- Sustainable community works best when people have both purpose and opportunities to grow.
This means three things: First, it means having shared purpose in coming together. At Ampersand this is embodied by Ampersand’s Community Agreements that provide a framework of values for community interactions. Second, it means continued purpose in living and working together. This was manifested through sharing everyday tasks and chores while also working together on projects. Each person’s contributions were valued and we felt like we were really making a difference through the work we did. Third, it means allowing room for individual purpose to grow and change; for people to continue to learn together. I wouldn’t have found the internship experience nearly as rewarding if I didn’t have the space to grow. I learned new skills but also stretched my intellect and perceptions of the world through assigned readings and reflections. Having the room to express my thoughts and feelings and hearing the thoughts and feelings of others as I experienced growth has been hugely important in helping me shape my path forward.
- Creativity, whimsy, and celebration are vital in sustainable communities.
One day, I turned to Amanda while mud plastering the shop and said, “You know what I just realized? Building and construction is pretty much like one huge art project!” While that statement may seem obvious to some (my architect relatives come to mind), for me it was a huge epiphany. All of the work that we did at Ampersand was practical but also held creative components. There was something about helping plants grow or arranging rocks into zuni bowls in the arroyo, for example, that held the same kind of meditative quality for me that I find when drawing. This kind of creative, regenerative energy behind permaculture projects (or any sustainability or social justice work) is extremely important in maintaining motivation when it feels like all that remains to be done to change the world is never-ending. It’s also important to celebrate and to give thanks for all that exists and has been accomplished. We did this through a summer solstice celebration, an end-of-internship celebration, and taking time to simply laugh and be present with one another on a daily basis. The world is full of tragedy. It would be nearly as tragic not to celebrate all that is good.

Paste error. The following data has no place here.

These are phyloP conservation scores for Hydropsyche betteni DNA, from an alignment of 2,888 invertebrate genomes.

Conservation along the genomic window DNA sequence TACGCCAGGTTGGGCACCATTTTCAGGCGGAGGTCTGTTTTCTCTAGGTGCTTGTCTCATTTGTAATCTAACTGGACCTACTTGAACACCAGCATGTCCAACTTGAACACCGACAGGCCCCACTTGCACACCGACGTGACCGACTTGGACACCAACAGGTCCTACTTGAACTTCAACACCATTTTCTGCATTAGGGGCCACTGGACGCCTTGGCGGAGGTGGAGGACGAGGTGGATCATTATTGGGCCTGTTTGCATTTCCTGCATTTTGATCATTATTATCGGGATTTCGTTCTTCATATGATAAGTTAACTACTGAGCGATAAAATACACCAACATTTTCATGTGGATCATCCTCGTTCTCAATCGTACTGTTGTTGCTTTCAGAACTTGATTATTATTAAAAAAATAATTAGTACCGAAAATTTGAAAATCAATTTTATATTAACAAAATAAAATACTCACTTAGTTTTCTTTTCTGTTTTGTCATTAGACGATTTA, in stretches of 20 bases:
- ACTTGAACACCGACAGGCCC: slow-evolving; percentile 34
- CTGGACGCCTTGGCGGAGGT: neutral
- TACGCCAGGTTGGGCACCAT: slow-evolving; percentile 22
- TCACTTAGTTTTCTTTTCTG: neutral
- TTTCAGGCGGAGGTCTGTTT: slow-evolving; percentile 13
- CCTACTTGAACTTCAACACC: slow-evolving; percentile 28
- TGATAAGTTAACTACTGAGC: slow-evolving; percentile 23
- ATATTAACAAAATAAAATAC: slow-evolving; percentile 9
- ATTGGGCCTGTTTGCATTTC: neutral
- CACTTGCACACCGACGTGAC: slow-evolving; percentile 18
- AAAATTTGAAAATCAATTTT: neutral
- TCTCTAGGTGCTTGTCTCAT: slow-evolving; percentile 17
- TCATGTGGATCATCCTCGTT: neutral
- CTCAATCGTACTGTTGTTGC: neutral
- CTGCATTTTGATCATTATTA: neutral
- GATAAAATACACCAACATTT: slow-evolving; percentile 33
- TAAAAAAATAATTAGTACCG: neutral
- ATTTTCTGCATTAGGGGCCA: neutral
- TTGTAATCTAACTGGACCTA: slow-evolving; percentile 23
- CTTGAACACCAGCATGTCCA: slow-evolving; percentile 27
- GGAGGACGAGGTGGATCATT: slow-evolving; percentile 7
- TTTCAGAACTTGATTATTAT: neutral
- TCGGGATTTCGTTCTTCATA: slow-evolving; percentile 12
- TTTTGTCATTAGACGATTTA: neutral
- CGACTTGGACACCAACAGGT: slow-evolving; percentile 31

- Sustainable community isn’t about an outcome. It’s about the process, and it’s never done.
I recently realized that I’ve been searching for that one definitive, perfect model of sustainable community. While there are wonderful models out there like Ampersand, none of them are perfect and none are ever complete. The land changes, people come and go, and there are always more projects to work on. At the beginning of this internship, I may have found that idea daunting and discouraging, interpreting it as something along the lines of, “We will never be able to do enough to create a just and sustainable world.” Today, I am hopeful. Yes, we live in a rapidly changing world, but while change can bring negative consequences, it also bears great potential for adaptability and flexibility—and hopefully more room for education and awareness about the greatest environmental challenges of our time. Moreover, the fact that there is no one, definitive “right” way to go about building a better world is really quite exciting! It allows room for growth and creativity in the kinds of communities that we imagine and create.
So what are we waiting for?
Drought tolerant and thriving in adverse conditions, Hesperostipa neomexicanais is a tough one.
What I love about this native perennial grass is how it reproduces.
The long feathery tuffs helicopter the seed shafts away from the plant.
When they settle, the sharp awn point drill into the ground.
It’s good forage for deer and was used by the Hopi as necklaces in ceremony.